Alumnus Greg Dalgleish is the Co-Founder/Owner of “Think Fitness 4 Less” gym in Hawick, the Borders. Greg completed his HNC in Sports Coaching at Elmwood College (now SRUC Elmwood) in Fife in 1996. He set up Think Fitness 4 Less 15 years ago with his business partner Stuart Oliver. We caught up with Greg to find out about life as a student in Elmwood and get advice on setting up your own business.
Why did you choose Elmwood College? What attracted you to the course?
I left school early, I knew I wanted to get involved in sport but wasn’t sure how. I went to Borders College to study Leisure & Recreation. Following that, I applied to Elmwood College and the next thing I was enrolled and set up in student accommodation. I was only 17 at the time, so it was a big move for me to go there, but I never looked back. I loved it. Living on campus was great. A lot of people at the time were doing greenkeeping and golf and I am still in close contact with a few friends I made there.
The course was a good mixture of theory and practical. It had a great hands- on approach working with local schools. A lot of people just wanted to be outdoors the whole time, so they did well to keep us all motivated.
Tell us what inspired you to set up Think Fitness 4 Less
For two years I had been working in a physically demanding personal trainer role. There was a lot of travel to get to work, and I was becoming a bit drained. I needed something new. I was at the point where I had some good qualifications behind me and was ready to launch into a project.
At the time that I was thinking about doing something Hawick didn’t offer much. The gym in Hawick was literally one room with quite limited equipment, which was right next to a pool. The local lifeguard would come off the pool and show you how to use the weights! I felt with my experience I could start something that was bigger and better.
I said to Stuart: “I’ve been doing this job for two years and I am ready for a change, what do you think?” and it was as quick as that. A lot of people didn’t think it would even get off the ground, because Stuart was 22 and I was 24. We found an old building, cleared it out ourselves with the help of family and 20 skips. Then we managed to pull together the funding to get it up and running. And now here we are 15 years on.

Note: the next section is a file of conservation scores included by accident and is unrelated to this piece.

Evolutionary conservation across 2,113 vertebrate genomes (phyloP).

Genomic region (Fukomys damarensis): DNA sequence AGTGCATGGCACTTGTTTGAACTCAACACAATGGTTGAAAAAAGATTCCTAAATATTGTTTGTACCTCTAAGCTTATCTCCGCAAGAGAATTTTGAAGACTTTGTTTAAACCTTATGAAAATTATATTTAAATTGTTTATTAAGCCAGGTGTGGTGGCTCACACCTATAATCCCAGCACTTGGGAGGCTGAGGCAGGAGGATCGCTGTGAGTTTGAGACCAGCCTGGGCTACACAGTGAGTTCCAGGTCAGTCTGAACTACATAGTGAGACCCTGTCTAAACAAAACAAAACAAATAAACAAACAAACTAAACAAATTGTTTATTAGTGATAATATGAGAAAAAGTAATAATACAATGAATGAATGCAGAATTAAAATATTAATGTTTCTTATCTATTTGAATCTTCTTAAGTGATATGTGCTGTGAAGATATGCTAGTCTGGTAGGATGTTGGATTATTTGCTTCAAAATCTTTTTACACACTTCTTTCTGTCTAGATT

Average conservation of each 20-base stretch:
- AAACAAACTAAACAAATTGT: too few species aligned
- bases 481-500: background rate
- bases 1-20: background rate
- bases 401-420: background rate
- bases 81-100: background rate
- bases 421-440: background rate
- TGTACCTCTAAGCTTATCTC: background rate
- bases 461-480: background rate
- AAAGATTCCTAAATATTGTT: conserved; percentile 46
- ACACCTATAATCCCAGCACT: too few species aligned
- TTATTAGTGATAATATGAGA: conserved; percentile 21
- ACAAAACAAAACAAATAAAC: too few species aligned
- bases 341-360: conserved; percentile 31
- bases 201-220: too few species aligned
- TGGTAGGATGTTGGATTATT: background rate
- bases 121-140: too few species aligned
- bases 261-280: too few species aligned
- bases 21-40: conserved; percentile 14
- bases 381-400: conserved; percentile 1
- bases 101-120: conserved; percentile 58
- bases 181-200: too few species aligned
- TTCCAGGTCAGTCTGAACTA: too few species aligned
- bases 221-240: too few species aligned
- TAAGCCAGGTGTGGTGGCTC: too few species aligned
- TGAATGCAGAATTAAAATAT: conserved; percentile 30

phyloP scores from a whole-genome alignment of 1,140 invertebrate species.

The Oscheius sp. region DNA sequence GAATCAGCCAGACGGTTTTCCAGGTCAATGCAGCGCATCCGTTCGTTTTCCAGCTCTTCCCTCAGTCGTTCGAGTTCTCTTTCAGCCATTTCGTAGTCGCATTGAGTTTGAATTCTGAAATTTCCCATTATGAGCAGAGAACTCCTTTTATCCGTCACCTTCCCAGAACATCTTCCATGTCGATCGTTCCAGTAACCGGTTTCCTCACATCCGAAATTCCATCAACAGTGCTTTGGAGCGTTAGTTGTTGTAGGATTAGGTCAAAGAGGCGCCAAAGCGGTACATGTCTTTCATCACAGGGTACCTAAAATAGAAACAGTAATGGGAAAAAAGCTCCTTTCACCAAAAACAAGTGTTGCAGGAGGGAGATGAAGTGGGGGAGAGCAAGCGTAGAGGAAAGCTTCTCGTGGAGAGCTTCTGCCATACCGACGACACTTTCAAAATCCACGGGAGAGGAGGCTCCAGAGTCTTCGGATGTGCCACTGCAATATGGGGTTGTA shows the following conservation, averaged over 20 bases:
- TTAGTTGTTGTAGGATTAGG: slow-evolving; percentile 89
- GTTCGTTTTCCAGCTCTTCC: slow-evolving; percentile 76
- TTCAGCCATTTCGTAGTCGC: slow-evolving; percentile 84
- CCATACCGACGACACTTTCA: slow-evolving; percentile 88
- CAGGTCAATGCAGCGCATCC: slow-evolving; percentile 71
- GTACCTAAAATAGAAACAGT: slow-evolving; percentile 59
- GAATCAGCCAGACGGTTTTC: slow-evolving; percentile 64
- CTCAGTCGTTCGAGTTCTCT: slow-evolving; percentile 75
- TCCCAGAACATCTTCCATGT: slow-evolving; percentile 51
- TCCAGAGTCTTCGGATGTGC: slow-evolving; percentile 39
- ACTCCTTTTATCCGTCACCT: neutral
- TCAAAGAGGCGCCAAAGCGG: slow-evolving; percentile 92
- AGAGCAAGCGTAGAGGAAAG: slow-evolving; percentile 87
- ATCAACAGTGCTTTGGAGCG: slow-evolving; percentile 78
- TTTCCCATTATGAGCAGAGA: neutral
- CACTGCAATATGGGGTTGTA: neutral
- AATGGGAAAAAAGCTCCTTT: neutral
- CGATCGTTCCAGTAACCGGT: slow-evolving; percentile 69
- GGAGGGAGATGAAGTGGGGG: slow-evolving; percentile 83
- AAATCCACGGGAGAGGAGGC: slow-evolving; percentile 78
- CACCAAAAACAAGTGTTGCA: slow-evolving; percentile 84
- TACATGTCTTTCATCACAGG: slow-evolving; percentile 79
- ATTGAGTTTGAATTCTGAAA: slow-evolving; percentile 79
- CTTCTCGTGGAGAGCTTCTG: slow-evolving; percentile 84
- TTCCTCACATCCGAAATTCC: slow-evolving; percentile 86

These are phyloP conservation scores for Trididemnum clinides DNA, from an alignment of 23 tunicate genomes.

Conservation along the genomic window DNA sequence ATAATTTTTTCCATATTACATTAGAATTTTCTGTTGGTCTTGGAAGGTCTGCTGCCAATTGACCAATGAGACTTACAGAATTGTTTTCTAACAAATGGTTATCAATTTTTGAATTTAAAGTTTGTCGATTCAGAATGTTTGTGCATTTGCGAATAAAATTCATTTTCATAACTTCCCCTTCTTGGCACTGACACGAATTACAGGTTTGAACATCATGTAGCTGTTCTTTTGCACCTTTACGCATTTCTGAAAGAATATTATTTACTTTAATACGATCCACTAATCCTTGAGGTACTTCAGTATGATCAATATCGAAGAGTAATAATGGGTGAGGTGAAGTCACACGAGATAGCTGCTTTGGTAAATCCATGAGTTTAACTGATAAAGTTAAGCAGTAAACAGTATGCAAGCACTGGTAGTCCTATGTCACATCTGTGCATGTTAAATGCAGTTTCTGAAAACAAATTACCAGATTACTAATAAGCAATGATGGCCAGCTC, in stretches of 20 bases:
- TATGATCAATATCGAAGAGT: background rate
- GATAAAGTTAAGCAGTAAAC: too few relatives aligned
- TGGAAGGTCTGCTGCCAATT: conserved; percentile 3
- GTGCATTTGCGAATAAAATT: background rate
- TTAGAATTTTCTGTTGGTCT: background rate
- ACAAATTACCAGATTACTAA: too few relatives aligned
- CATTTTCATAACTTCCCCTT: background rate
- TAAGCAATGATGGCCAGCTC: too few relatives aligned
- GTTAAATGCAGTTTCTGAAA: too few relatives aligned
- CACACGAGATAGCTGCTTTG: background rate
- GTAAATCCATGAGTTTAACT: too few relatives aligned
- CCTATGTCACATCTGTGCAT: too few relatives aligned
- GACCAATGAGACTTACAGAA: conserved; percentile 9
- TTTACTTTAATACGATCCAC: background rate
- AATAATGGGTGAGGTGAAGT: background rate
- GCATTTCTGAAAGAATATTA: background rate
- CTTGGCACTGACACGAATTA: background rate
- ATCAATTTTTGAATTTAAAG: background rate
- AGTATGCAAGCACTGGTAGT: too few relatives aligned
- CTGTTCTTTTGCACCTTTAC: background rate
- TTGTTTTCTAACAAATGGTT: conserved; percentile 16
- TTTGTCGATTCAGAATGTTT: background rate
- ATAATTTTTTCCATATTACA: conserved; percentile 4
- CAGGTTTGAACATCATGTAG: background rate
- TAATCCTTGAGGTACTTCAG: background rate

What were some of the challenges in starting up Think Fitness 4 Less?
Looking back the building was too big. We now have three sub lets going on including yoga, freelance personal trainers and massage, which is great.
There were times when we could have shut the doors, because there was so much red tape at the start. I’ll be perfectly honest, if I had the chance to do it again, I’d probably say no! There needs to be more support for small business. 15 years on, we are still looking at rent rises, which are tough to meet.
Now that we’re successfully up and running, the hardest thing is keeping our eye on overheads and cashflow. Managing the staff wages, electricity, rent, cost of machinery, heating, lighting – it all adds up. Going forward, the most important element is growing our membership, and that takes considerable time. It seems to be going well though, with a 90% increase. We are charging less, but getting more members through the door.
How do you keep your business competitive?
Industry changes, machines change, classes change. It’s an industry where we have always had to keep trying new things to keep the foot traffic coming in the door.
Next month we are heading to Germany for one of the biggest fitness tradeshows around. It should help ignite ideas, as things are evolving all the time. Ten years ago it used to all be treadmills and bikes. There is now a move towards functional training, which involves training the body for the activities performed in daily life. We are also seeing wearable technology becoming popular. Keeping up to date with the latest trends is important.
What advice would you give to SRUC students?
There are so many opportunities in the health, fitness and leisure industry.
Try and use social media to engage with future and potential employers. Try and get as many industry qualifications as possible. When I am hiring, I am looking for someone who has that bit extra on their CV, such as first aid, or child protection. Something that makes them stand out, so I know they will go the extra mile.
Have fun with social media for engagement and networking, but be sensible with it. All employers have to do is type your name into Google, and it’s amazing what will come up.
Interviewed Spring 2017